As we move into a new year I would like this week’s column to be a departure from my regular financial writing. I am grateful for many things in my life and one of them is to be living in Canada. I believe that a country is defined not by it’s mountains, rivers, oceans or sunsets but rather by it’s people. As I look forward to a new year I wanted to express my thanks to Canada and the people that live within her.
My wife and I with our two daughters emigrated to Canada from South Africa in February 1998. We were in our mid-30s with our two girls aged two years and five months. Emigrating was an extremely emotional decision, imagine for one minute having to leave your Canada due to violent crime and corruption, you don’t really want to leave but you know that another country can provide you with a better life, safety and greater opportunities for your kids. You sell your home, cars and arrange for some furniture to be shipped. You leave family and friends behind and you are told by some people that you are joining the “chicken run.” You arrive with a few suit cases, not much cash and no job, but you arrive with hope, which is more valuable than anything you own.
We arrived in Vancouver on a dark and gloomy February day on a flight from London, England. We flew via London to break up the long trip to get to the other side of the earth, our first leg was Johannesburg to London. I remember us standing in the long line up waiting to go through immigration with our young family visibly tired from the long trip. A young customs lady sitting in an office noticed us, she walk over to an unused booth and called us over.
She processed our landed immigrant papers and looked up and said the three words that I will never forget “Welcome to Canada.” I almost reached over the counter to hug her but did not want to get arrested 10 seconds after officially becoming a landed immigrant. At that stage I did not know what Canada’s policy was with regards to hugging customs officials, quite frankly I still don’t know.
I do not know who the young lady was but she will never know how much her actions meant to us as a family going through a very difficult change in our lives, and this was the start for me in defining who Canadians are.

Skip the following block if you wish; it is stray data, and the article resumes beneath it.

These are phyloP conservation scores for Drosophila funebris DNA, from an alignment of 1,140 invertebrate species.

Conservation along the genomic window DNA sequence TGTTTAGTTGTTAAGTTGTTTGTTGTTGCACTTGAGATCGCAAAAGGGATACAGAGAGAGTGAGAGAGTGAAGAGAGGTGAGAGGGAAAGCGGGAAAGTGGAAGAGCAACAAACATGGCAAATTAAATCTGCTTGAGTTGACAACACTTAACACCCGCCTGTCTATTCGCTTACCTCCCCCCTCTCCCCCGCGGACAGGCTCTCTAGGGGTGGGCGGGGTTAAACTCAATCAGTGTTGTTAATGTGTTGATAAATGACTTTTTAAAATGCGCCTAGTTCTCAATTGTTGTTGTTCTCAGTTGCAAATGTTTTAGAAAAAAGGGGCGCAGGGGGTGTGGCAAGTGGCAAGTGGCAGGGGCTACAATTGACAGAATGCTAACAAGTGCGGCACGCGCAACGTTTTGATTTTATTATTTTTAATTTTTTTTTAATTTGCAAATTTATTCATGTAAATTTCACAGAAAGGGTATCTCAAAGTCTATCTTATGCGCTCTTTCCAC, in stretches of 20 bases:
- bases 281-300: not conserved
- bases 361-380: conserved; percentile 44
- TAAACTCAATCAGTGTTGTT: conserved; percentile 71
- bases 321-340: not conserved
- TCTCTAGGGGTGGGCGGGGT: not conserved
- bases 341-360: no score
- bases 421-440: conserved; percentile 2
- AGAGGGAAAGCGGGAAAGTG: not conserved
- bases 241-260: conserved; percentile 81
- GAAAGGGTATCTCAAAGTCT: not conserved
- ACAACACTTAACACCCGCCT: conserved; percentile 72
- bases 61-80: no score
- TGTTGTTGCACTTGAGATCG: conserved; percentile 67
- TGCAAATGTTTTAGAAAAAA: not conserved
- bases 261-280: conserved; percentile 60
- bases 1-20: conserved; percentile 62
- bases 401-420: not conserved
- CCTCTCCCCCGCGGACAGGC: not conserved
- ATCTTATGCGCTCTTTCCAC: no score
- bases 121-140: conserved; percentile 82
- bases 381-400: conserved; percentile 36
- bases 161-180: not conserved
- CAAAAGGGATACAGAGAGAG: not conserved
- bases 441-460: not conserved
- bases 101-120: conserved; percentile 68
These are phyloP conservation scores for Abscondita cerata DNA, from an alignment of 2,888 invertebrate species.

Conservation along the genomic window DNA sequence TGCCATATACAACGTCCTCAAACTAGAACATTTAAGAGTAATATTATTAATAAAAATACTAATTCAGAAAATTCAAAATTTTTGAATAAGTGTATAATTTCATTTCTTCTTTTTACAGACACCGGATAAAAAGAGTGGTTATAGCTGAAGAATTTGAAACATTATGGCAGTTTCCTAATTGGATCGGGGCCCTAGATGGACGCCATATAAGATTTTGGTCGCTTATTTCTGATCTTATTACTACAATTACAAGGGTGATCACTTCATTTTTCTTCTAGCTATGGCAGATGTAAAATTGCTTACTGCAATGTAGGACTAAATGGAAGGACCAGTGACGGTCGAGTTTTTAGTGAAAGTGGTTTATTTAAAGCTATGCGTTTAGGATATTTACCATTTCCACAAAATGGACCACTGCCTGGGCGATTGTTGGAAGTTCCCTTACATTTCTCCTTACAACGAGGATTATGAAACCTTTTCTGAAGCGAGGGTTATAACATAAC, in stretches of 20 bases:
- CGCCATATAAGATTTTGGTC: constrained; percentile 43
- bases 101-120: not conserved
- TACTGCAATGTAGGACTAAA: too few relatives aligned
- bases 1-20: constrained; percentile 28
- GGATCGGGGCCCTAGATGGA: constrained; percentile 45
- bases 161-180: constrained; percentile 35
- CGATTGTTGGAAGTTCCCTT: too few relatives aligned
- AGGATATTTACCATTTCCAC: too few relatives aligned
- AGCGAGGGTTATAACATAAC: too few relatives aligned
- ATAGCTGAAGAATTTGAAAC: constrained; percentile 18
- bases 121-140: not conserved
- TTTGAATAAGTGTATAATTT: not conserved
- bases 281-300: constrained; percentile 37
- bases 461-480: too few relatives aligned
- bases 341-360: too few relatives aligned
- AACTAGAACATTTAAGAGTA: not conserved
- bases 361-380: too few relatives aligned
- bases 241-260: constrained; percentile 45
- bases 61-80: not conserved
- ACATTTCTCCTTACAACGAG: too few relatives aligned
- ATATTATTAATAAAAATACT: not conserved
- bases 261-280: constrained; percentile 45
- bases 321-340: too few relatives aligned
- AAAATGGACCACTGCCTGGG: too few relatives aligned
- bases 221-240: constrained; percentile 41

The first year in Canada was not easy. We had to use our savings to subsidize our income and there were definitely some days that we thought we should never have moved, but we persevered. We were surprised that Canadians did not treat us any differently because we were immigrants. We learned Canadians understood this was a land built by immigrants and some even admired us for making the bold move.
We became proud Canadian citizens in March 2002, which again was a pretty emotional and uplifting experience. My career break in Canada came in April 1999 when I was hired by Franklin Templeton Investments and I could once again do the job that I was familiar with prior to leaving South Africa. This was familiar territory for me and I excelled in my new job. In 2009 I got the opportunity to become a business owner and grabbed it with two hands and this is where I am today. From an immigrant’s perspective Canada is an incredible country with wonderful people. I have to just smile when I read or hear people complaining because I know that they have no idea how good they have it.
I would like to thank all Canadians for their assistance, compassion and understanding and for taking me and my family into your family, we will always be grateful to you.
Happy new year Canada.
Written by Stuart Kirk, CIM
Stuart Kirk is a Retirement Planning Specialist with Precision Wealth Management Inc. The opinions expressed are those of the author and may not necessarily reflect those of Precision Wealth Management Ltd. For comments or questions Stuart can be reached at firstname.lastname@example.org or 250-954-0247.